Weeds in farmers' crops - like these poppies in an oilseed rape field near Thirsk - may reduce profit margins - but they are hardly a 'serious danger to plant health'. Photo: James West via Flickr (CC BY-SA).
EFSA creates 'plant health' loophole for banned weedkillers
8th September 2016
The EU's food and farming safety regulator is trying to create a 'back door' system to licence the use of herbicides that have been banned for their toxic impacts on people and wildlife - under a clearly inapplicable 'plant health' exemption.
This protocol is a scandal. Weeds will in the worst case cause a reduction of the yield of a crop and not be a serious danger to plant health. Allowing these highly toxic herbicides to be part of this derogation is a grave misuse of the rules.
While Europe has been enjoying its summer holiday, the European Food Safety Authority (EFSA) has been hard at work - creating a massive loophole for EU laws intended to protect people and wildlife from the most toxic and dangerous pesticides.
It took advantage of the lower level of scrutiny over the holiday period to publish a 'protocol' for implementing a major derogation (exemption) from the Pesticides Regulation 1107/2009 which is only meant to apply where there is "serious danger to plant health".
The derogation would apply to herbicides (weed killers) that are still on the EU market but about to be banned based on the 2009 pesticide Regulation that includes 'cut-off' provisions for classified carcinogenic, reprotoxic or endocrine disruptive pesticides.
Examples of the herbicides that were due to be banned are Glufosinate (causing birth defects), Epoxiconazole (birth defects, liver cancer), Flumioxazin (toxic for reproduction & for endocrine organs), Pymetrozin (cancers, reduction fertility & effects on endocrine organs).
Monstrous abuse of the 'plant health' loophole
EFSA describes its derogation procedure as "concerning the necessity of the application of herbicide active substances to control a serious danger to plant health" and "to confirm the lack of other available means capable of controlling an identified serious danger to plant health."
But Hans Muilerman of Pesticides Action Network Europe (PAN) responded that the entire premise of the derogation was fraudulent: "This protocol is a scandal. Weeds will in the worst case cause a reduction of the yield of a crop and not be a serious danger to plant health. Allowing herbicides to be part of the Article 4.7-derogation is a grave misuse of the rules."
Their view is even confirmed by EFSA, he stated, which has itself conceded that "weeds in a strict sense do not directly pose a threat to plant health".
The derogation was originally designed to allow the use of banned pesticides in cases where plants were suffering from disease caused by, for example, fungal, bacterial or viral infection, or insect attack. That's controversial enough in its own right - but to extend its use to herbicides is clearly outside the original scope and motivation.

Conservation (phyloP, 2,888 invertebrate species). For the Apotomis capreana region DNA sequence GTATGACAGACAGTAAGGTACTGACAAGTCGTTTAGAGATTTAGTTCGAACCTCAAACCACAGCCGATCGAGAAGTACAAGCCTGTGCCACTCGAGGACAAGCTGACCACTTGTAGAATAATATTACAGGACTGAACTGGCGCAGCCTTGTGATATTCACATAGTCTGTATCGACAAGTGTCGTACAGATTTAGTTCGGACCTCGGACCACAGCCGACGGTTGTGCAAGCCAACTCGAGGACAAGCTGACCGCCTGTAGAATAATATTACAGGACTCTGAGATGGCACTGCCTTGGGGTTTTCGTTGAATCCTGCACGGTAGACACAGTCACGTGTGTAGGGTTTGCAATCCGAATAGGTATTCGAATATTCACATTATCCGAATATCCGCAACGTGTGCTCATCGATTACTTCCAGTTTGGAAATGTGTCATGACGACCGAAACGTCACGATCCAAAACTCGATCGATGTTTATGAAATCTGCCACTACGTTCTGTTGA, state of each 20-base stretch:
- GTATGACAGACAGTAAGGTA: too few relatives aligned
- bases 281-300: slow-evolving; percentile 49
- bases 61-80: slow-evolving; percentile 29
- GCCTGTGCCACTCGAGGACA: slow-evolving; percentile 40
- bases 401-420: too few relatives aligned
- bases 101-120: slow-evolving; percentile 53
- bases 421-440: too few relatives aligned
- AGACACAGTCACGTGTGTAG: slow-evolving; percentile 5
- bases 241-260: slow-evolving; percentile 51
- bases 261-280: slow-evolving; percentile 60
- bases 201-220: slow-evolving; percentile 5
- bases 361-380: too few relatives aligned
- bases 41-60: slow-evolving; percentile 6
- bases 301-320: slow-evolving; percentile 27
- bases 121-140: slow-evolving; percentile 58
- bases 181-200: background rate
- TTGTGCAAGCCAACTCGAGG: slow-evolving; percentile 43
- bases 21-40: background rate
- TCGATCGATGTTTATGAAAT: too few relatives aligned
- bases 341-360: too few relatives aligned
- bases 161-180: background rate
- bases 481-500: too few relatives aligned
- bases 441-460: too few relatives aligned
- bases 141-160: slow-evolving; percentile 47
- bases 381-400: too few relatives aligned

Under Article 4(7) of the regulation, banned pesticides may be permitted "on the basis of documented evidence included in the application an active substance is necessary to control a serious danger to plant health which cannot be contained by other available means including non-chemical methods, such active substance may be approved for a limited period necessary to control that serious danger but not exceeding five years".
Ignoring legal requirement to promote non-chemical alternatives
EFSA mentions that priority has to be given to non-chemical methods, as required by the Sustainable Use of Pesticides Directive 128/2009. However the body has always been quick to dismiss alternatives like mechanical weeding as being less applicable, reliable and effective.
The Directive aims "to achieve a sustainable use of pesticides by reducing the risks and impacts of pesticide use on human health and the environment and promoting the use of integrated pest management and of alternative approaches or techniques such as non-chemical alternatives to pesticides."
It also requires member states to "adopt National Action Plans to set up their quantitative objectives, targets, measures and timetables to reduce risks and impacts of pesticide use on human health and the environment and to encourage the development and introduction of integrated pest management and of alternative approaches or techniques in order to reduce dependency on the use of pesticides."
But these provisions of the Directive have been a dead letter - actively undermined by EFSA, member states and the EU Commision, says Muilerman, while EFSA's 'plant health group' has "no knowledge of sustainable crop growing and dismisses available and widely used non-chemical methods."
"Instead of reducing the use of pesticides by sustainable practices (like crop rotation, mechanical weeding), EFSA promotes the all-out use of synthetic pesticides to fight weeds", he said. "Resistance caused by overuse of pesticides needs to be countered by use of more pesticides, according to the Authority. This is the chemical treadmill - a dead-end street.
"The EU member states should not accept this EFSA protocol since it is undermining sustainable agriculture and decades of environmental and health policy."
Oliver Tickell is contributing editor at The Ecologist.
Principal source: PAN-Europe.
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